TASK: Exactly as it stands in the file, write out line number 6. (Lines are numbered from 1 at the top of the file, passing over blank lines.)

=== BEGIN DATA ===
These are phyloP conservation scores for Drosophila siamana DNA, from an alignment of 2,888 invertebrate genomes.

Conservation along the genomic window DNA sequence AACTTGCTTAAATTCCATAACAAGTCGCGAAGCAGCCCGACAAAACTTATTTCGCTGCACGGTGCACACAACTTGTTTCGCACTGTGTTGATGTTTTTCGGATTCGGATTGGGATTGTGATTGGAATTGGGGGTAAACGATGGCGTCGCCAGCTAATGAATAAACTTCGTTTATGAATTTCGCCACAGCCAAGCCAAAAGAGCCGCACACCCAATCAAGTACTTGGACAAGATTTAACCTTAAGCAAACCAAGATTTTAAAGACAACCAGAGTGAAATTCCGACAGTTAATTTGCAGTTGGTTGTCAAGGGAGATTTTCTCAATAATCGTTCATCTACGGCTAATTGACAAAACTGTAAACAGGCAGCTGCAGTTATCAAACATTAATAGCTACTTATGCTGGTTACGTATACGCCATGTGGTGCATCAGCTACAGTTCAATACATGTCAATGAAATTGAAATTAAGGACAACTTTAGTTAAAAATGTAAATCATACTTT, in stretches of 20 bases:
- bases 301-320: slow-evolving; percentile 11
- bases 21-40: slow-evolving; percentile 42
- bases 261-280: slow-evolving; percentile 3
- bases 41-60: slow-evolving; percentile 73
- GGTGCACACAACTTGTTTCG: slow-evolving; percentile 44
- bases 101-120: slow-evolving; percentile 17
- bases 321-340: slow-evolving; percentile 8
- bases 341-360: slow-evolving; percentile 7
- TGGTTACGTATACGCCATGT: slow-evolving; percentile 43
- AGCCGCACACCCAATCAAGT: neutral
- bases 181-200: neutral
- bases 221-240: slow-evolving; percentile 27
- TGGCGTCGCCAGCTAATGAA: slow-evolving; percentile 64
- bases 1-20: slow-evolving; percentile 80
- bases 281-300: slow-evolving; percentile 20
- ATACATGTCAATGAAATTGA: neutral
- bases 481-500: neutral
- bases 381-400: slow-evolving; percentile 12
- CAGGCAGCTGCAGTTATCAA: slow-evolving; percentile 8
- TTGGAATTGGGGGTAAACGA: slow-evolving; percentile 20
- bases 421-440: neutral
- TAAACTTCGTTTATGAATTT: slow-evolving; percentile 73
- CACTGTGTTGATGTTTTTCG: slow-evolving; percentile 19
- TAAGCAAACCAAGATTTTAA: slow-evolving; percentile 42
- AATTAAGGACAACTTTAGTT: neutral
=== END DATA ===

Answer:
- bases 41-60: slow-evolving; percentile 73